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The decision of ‘if and when’ to stop non-selective β-blockers (NSBB) at certain stages of end-stage cirrhosis has been debated intensively and has generated a number of studies with various outcomes.1 ,2 Some studies demonstrated deleterious effects, others improved survival.3 ,4 However, nobody has looked into how these conflicting findings influence doctors and today’s clinical practice when prescribing NSBB.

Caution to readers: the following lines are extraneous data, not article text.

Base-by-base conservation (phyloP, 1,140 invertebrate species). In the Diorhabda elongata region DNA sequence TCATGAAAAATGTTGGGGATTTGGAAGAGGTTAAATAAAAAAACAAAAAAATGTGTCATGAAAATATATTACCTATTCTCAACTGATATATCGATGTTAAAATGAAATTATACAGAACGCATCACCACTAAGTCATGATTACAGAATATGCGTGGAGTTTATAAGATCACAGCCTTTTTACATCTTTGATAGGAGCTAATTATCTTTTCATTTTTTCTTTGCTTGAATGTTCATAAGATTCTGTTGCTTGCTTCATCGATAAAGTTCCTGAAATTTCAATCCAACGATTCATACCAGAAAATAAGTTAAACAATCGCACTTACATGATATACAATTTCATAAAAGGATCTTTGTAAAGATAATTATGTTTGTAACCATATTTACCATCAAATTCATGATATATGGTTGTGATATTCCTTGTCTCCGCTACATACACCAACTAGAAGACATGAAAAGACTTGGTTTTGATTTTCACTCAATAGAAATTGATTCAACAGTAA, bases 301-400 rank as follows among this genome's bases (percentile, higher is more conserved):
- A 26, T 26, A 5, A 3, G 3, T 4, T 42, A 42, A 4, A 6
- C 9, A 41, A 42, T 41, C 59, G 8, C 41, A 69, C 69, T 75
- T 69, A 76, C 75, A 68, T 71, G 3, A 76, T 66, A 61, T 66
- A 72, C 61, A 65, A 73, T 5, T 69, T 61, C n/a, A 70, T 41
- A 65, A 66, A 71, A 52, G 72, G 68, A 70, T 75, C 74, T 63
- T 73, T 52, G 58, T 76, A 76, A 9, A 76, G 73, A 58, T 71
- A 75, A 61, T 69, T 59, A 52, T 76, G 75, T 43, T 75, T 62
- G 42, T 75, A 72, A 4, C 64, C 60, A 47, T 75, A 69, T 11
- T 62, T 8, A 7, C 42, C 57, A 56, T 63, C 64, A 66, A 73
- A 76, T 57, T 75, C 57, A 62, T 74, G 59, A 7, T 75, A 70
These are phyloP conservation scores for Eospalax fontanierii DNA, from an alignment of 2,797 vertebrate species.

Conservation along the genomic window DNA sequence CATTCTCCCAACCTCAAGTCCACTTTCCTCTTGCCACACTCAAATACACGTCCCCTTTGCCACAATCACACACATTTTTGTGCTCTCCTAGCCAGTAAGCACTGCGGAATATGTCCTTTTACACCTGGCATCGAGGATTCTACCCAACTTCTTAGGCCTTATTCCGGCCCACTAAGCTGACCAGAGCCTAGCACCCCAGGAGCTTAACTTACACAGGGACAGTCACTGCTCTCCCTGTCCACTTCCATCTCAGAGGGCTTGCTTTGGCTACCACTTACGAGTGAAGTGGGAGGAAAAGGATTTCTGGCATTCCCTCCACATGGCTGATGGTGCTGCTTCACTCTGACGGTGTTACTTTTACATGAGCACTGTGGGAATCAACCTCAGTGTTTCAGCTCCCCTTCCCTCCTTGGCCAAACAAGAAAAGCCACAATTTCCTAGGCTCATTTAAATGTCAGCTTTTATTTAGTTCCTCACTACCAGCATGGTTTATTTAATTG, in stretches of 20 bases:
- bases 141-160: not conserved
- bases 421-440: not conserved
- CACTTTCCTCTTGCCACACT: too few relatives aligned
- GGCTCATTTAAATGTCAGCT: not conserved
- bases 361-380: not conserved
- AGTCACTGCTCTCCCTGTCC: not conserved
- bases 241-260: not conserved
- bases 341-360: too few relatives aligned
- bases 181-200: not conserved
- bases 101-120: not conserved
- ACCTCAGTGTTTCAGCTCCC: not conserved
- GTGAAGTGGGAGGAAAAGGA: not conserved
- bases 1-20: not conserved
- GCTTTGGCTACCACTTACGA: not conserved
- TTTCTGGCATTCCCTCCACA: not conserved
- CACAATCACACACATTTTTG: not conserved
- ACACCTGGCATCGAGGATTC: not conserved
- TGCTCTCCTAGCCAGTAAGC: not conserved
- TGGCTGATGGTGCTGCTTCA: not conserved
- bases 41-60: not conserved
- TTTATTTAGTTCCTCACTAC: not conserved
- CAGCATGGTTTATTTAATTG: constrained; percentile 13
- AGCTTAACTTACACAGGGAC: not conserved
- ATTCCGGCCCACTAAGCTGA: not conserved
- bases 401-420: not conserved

Our hypothesis is that this ongoing controversy causes an unstandardised usage of NSBB depending on the individual clinician. To test this, we performed a survey consisting of 131 branched questions regarding the usage of NSBB in advanced cirrhosis. It was structured with potential contraindications or adverse events and the respondents were asked if they considered these as contraindications or not. Furthermore, they were questioned if NSBB should be reinstituted if the condition improved. The survey was subdivided in a …